Department is hoping that there won’t be any disruptions at universities in 2023

Department Hoping For No Disruptions At Universities In 2023

Recently, the readiness of the Department of Higher Education and Training for the forthcoming academic year was questioned. The apparent holes in the Department’s presentation prompted numerous enquiries from the Parliamentary Committee of South Africa.

The Department of Higher Education and Training’s (DHET) plans for the 2023 academic year were recently held under a microscope and questioned about its readiness for the new year.

During November 2022, a meeting was held where South Africa’s Parliamentary Committee raised a serious of concerns after noting apparent “gaps” in the DHET’s presentation that explained the plans for tertiary education in the new year.

The Committee, the Department and various stakeholders gathered for a briefing on the Department’s state of readiness for the 2023 academic year. Each stakeholder presented its role as it relates to the sector, the challenges experienced and some recommendations were made.

As per the reports received from universities, 16 institutions experienced protests at the start of the 2022 academic year.

Matters raised by students that led to protests and shutdowns included:

  1. Receiving NSFAS allowances in a timely manner
  2. Registration of students with debt
  3. Funding of postgraduate studies
  4. Online examinations
  5. Assessments of marks captured incorrectly and adjustments of marks from the previous year
  6. Calls for the extension of the registration period
  7. Calls for physical graduations post Covid-19
  8. Payment of rental allowances to non-accredited accommodation providers

The ongoing protest action has been a long-time coming, and has resulted in students being suspended from certain institutions.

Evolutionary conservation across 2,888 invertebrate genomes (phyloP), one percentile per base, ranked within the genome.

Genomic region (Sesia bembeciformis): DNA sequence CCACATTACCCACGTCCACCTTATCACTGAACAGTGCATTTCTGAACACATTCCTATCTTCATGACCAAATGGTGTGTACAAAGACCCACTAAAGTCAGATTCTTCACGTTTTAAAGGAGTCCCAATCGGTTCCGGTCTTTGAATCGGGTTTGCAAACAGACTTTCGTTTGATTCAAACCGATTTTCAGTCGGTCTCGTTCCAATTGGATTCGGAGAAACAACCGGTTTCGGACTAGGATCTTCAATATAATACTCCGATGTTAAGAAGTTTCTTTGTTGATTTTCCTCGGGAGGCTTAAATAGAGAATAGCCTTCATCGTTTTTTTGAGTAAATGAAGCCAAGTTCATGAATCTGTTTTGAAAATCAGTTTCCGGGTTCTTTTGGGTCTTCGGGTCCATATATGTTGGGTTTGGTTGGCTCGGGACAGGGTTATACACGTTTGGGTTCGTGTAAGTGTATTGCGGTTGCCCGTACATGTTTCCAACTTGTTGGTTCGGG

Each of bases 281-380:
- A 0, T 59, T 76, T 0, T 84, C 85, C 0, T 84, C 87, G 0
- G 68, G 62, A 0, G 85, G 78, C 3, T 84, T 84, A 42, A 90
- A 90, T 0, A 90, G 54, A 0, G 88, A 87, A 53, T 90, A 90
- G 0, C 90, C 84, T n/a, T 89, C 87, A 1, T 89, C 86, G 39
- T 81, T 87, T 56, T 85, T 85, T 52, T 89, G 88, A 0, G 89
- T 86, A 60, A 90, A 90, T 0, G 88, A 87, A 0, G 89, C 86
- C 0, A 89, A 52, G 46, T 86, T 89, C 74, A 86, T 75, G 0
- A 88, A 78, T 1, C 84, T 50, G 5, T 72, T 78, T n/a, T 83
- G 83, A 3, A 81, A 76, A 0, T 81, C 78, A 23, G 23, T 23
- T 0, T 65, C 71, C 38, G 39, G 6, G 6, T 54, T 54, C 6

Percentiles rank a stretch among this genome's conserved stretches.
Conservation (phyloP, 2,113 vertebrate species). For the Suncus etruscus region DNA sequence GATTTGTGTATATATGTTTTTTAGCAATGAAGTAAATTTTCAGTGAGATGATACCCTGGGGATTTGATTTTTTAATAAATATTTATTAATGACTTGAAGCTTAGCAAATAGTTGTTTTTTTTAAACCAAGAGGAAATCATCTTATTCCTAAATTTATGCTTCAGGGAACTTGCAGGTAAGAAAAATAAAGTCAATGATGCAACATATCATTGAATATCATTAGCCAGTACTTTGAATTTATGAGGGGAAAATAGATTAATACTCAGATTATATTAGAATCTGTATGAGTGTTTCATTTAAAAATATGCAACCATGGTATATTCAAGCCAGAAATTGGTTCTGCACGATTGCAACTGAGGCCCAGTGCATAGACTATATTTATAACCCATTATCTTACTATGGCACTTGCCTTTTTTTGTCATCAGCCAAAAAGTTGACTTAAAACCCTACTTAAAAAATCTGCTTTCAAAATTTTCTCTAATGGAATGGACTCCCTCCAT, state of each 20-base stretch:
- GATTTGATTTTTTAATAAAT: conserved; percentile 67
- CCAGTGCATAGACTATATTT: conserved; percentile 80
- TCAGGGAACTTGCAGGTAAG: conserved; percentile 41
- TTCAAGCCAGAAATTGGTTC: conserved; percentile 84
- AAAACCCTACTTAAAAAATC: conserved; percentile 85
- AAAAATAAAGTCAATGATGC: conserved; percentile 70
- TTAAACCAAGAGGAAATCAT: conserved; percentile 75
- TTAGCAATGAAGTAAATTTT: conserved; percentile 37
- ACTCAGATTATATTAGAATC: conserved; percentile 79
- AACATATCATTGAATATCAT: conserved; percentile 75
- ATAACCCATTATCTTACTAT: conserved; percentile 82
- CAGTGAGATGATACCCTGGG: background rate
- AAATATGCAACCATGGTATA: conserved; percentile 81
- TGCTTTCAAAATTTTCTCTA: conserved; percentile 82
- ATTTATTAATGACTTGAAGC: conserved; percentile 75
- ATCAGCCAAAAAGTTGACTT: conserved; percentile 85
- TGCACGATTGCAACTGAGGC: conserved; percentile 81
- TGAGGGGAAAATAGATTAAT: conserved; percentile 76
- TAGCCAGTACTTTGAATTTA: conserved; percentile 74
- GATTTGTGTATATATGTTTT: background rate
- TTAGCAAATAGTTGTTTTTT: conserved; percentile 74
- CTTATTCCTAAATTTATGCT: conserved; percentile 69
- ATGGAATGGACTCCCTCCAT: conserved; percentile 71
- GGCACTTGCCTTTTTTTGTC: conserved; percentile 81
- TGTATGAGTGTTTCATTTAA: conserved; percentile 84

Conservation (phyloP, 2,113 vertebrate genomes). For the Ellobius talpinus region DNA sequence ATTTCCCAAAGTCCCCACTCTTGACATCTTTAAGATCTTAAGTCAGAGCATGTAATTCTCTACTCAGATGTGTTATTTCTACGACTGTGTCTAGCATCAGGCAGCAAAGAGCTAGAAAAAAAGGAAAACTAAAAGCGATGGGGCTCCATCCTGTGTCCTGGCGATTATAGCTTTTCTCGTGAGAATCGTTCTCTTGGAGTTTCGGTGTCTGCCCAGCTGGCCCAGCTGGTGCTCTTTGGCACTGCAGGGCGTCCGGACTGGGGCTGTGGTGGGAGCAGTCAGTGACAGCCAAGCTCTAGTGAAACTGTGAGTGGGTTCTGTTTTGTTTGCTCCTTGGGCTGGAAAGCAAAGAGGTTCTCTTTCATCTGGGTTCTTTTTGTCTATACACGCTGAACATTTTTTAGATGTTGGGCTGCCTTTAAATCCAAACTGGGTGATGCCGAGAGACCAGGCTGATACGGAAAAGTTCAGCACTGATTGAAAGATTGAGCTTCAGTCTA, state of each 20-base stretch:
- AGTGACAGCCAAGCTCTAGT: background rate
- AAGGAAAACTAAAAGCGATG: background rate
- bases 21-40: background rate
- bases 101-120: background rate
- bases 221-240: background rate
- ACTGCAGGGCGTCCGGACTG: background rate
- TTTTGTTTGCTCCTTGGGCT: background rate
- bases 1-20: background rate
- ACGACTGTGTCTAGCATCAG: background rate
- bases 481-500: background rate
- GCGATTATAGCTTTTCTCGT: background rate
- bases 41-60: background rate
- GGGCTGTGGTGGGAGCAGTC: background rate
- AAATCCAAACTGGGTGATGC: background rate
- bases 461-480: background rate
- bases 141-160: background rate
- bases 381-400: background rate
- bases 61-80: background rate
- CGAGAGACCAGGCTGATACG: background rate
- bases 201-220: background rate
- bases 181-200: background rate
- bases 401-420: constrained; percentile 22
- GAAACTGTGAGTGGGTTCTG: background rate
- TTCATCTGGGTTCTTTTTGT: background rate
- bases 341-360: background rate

Back in August 2022, students at the University of Pretoria (UP) staged a university shutdown in protest against the institution’s planned registration fee increases for both undergraduate and postgraduate students in the 2023/2024 academic years.

UP Student Representative Council (SRC) President Thuto Mashila explained that in response to the protest action against the increase in registration fees, the university had suspended seven members of the SRC; these members were not allowed on the university premises and had been given a notice to vacate the university campus residences as well.

The University of KwaZulu-Natal (UKZN) had a student protest in February of this year, resulting in the pausing of academic activities for a week.

According to some of the students who were complaining, the university was demanding that 15% of their outstanding fees and registration fees be paid before they can register for their academic courses. UKZN said that it hadn’t received a list of NSFAS funded students, and most students in public universities are state-funded.

The National Student Financial Aid Scheme (NSFAS) indicated an increase in the number of students who qualify for funding, in both universities and colleges, but the issue still lies with accurately projecting the costs needed to fund students enrolled in TVET Colleges.

The financial aid entity also proposed direct payments to students, to avoid the persistence of late payments by institutions, which has often resulted in many unrests from frustrated students.

NSFAS has actually stated that for 2023, the entity is planning for a “delay-free” year.

The Committee appealed to both the Department and stakeholders to close any weaknesses that might jeopardize the commencement of the academic year, indicating that the dissatisfaction of workers on issues such as salary increments had the potential to cause unrest at the start of the new year.

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